• Available payment methods
  • Bank fees
  • Intermediary fees
  • How long it takes for employees to receive payment

Another critical factor is whether federal or regional authorities require documentation that verifies the employee's payment. If so, payroll teams will need to provide that as well.

Data security: Employers retain their employees' sensitive personal data, but federal and local authorities may require companies to secure their payroll data differently. For example, employers that hire from nations that are part of the EU must secure their payroll data according to the General Data Protection Regulation (GDPR). Failure to do so may result in costly compliance violations and could risk exposing their employees' sensitive data.

Options to manage global payroll services

While many challenges exist in implementing effective global payroll administration, companies have several global payroll solutions to simplify the process:

Freelancers and independent contractors: Hiring freelancers and independent contractors is an easy, short-term solution to circumvent international payroll complexities. Because they're self-employed, fewer regulations exist for hiring these workers. Companies may negotiate directly with them and have fewer variables to consider.

The chief drawback to hiring freelancers and independent contractors is that they work for themselves and are not directly part of a company. They may be suitable for short-term or one-off projects but not for building a sustainable workforce.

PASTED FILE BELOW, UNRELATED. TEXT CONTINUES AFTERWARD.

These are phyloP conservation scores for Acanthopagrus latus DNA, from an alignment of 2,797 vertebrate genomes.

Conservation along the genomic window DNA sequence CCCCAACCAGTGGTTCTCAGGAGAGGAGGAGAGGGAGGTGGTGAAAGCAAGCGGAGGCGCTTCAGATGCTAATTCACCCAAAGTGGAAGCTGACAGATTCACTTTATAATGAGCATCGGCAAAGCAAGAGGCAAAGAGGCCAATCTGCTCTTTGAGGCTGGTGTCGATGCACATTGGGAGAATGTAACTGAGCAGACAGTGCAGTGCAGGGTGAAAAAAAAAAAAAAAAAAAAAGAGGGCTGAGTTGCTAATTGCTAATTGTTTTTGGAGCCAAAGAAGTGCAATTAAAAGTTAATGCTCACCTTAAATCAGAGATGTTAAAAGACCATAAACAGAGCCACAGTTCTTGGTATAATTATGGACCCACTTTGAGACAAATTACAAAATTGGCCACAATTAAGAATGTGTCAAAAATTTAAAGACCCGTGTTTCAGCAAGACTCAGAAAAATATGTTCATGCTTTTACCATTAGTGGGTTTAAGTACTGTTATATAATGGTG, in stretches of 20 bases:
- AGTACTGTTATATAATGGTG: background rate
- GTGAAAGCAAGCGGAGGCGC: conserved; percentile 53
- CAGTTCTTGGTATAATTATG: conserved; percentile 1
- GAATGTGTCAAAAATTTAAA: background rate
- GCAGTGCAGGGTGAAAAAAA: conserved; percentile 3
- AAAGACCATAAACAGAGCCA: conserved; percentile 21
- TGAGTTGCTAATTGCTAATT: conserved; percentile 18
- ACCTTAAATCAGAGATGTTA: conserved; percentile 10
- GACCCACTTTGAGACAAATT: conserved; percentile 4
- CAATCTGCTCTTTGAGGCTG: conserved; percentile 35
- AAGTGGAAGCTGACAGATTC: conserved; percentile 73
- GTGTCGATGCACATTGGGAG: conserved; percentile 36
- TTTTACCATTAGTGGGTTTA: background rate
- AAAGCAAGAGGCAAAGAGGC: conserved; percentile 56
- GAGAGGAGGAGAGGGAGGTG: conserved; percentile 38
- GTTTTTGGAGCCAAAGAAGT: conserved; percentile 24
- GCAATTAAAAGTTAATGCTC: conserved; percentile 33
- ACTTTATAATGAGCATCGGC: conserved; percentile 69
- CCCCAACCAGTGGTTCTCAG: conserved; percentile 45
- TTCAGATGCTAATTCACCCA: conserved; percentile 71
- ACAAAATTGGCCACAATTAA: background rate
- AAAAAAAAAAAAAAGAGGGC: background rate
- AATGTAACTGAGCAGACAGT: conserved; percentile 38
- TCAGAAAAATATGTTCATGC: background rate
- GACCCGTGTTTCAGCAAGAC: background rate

Foreign subsidiaries: Some companies may open a branch of their business on foreign soil and process their payroll there. This allows them to establish themselves in the employees' home country, turns global payroll processing into local payroll processing across multiple nations, and can be helpful for companies looking to broaden global expansion. However, setting up a legal entity abroad it is the most time- and resource-intensive solution.

Professional employment organizations (PEO) and employers of record (EOR): The most efficient global payroll solution is outsourcing human resource and payroll-related operations to a PEO or EOR. Both offer payroll services and are responsible for managing international teams. The PEO acts as the co-employer for the workforce, while an EOR serves as the full employer for the global team. Both of them provide services, including:

  • Tax compliance
  • Benefits administration
  • Onboarding
  • Ensuring employee engagement
  • Recruitment and acquisition
  • Offboarding

A key distinction between PEOs and EORs is responsibility for compliance. When an employer hires a PEO, they retain the responsibility for complying with the laws of the international employees' home nation. EORs, however, assume the responsibility for payroll compliance themselves.

What are the benefits of working with a global payroll provider?

Working with an international payroll provider eliminates many hurdles to global hiring. Some of the advantages that global payroll providers offer are:

  • Talent acquisition: Global payroll providers know where to look for the employees needed.
  • Resources: PEOs and EORs have global payroll software to conduct their payment-related responsibilities efficiently.
  • Risk mitigation: Opting for an EOR means being less likely to be subject to costly compliance fines.

While complementing a local workforce with a global one comes with a unique set of challenges, global payroll providers can help companies overcome these obstacles to obtain new talent and expand successfully.

International payroll requires considerable attention and ongoing administrative effort. Whether it’s basic payroll management or full-scale benefits administration with accounting services, we’ve got you covered. Customize Revelo’s payroll solutions to fit your needs.